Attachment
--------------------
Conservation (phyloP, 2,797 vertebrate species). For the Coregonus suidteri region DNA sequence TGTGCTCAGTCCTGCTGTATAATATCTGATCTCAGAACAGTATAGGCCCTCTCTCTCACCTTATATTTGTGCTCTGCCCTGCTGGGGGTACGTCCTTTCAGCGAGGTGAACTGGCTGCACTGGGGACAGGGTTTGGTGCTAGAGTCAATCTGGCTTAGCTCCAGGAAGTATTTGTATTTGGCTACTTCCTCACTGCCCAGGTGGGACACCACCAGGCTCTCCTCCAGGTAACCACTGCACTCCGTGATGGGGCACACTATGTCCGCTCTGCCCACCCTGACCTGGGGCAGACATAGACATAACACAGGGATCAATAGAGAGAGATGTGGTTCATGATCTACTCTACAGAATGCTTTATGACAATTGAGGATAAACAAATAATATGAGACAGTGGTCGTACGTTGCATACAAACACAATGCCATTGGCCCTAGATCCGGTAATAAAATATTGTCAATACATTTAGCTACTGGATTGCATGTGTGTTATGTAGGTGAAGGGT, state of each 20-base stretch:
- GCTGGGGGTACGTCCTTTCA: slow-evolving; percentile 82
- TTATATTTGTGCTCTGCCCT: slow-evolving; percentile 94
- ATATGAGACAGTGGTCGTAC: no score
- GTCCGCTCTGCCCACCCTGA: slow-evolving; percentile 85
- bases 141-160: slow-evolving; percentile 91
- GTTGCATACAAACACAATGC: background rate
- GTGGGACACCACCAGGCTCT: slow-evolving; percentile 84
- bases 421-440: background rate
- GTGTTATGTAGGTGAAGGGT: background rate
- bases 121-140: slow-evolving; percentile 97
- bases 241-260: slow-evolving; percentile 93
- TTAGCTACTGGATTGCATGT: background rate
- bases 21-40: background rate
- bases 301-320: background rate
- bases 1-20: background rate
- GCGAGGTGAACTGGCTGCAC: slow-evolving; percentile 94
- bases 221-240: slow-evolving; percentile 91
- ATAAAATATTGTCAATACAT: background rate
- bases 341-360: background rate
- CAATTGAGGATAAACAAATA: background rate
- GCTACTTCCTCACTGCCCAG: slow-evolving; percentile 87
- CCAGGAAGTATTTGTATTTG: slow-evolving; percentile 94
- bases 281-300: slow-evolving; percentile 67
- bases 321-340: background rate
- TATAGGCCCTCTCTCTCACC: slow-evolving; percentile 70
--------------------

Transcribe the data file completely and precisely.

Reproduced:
Conservation (phyloP, 2,797 vertebrate species). For the Coregonus suidteri region DNA sequence TGTGCTCAGTCCTGCTGTATAATATCTGATCTCAGAACAGTATAGGCCCTCTCTCTCACCTTATATTTGTGCTCTGCCCTGCTGGGGGTACGTCCTTTCAGCGAGGTGAACTGGCTGCACTGGGGACAGGGTTTGGTGCTAGAGTCAATCTGGCTTAGCTCCAGGAAGTATTTGTATTTGGCTACTTCCTCACTGCCCAGGTGGGACACCACCAGGCTCTCCTCCAGGTAACCACTGCACTCCGTGATGGGGCACACTATGTCCGCTCTGCCCACCCTGACCTGGGGCAGACATAGACATAACACAGGGATCAATAGAGAGAGATGTGGTTCATGATCTACTCTACAGAATGCTTTATGACAATTGAGGATAAACAAATAATATGAGACAGTGGTCGTACGTTGCATACAAACACAATGCCATTGGCCCTAGATCCGGTAATAAAATATTGTCAATACATTTAGCTACTGGATTGCATGTGTGTTATGTAGGTGAAGGGT, state of each 20-base stretch:
- GCTGGGGGTACGTCCTTTCA: slow-evolving; percentile 82
- TTATATTTGTGCTCTGCCCT: slow-evolving; percentile 94
- ATATGAGACAGTGGTCGTAC: no score
- GTCCGCTCTGCCCACCCTGA: slow-evolving; percentile 85
- bases 141-160: slow-evolving; percentile 91
- GTTGCATACAAACACAATGC: background rate
- GTGGGACACCACCAGGCTCT: slow-evolving; percentile 84
- bases 421-440: background rate
- GTGTTATGTAGGTGAAGGGT: background rate
- bases 121-140: slow-evolving; percentile 97
- bases 241-260: slow-evolving; percentile 93
- TTAGCTACTGGATTGCATGT: background rate
- bases 21-40: background rate
- bases 301-320: background rate
- bases 1-20: background rate
- GCGAGGTGAACTGGCTGCAC: slow-evolving; percentile 94
- bases 221-240: slow-evolving; percentile 91
- ATAAAATATTGTCAATACAT: background rate
- bases 341-360: background rate
- CAATTGAGGATAAACAAATA: background rate
- GCTACTTCCTCACTGCCCAG: slow-evolving; percentile 87
- CCAGGAAGTATTTGTATTTG: slow-evolving; percentile 94
- bases 281-300: slow-evolving; percentile 67
- bases 321-340: background rate
- TATAGGCCCTCTCTCTCACC: slow-evolving; percentile 70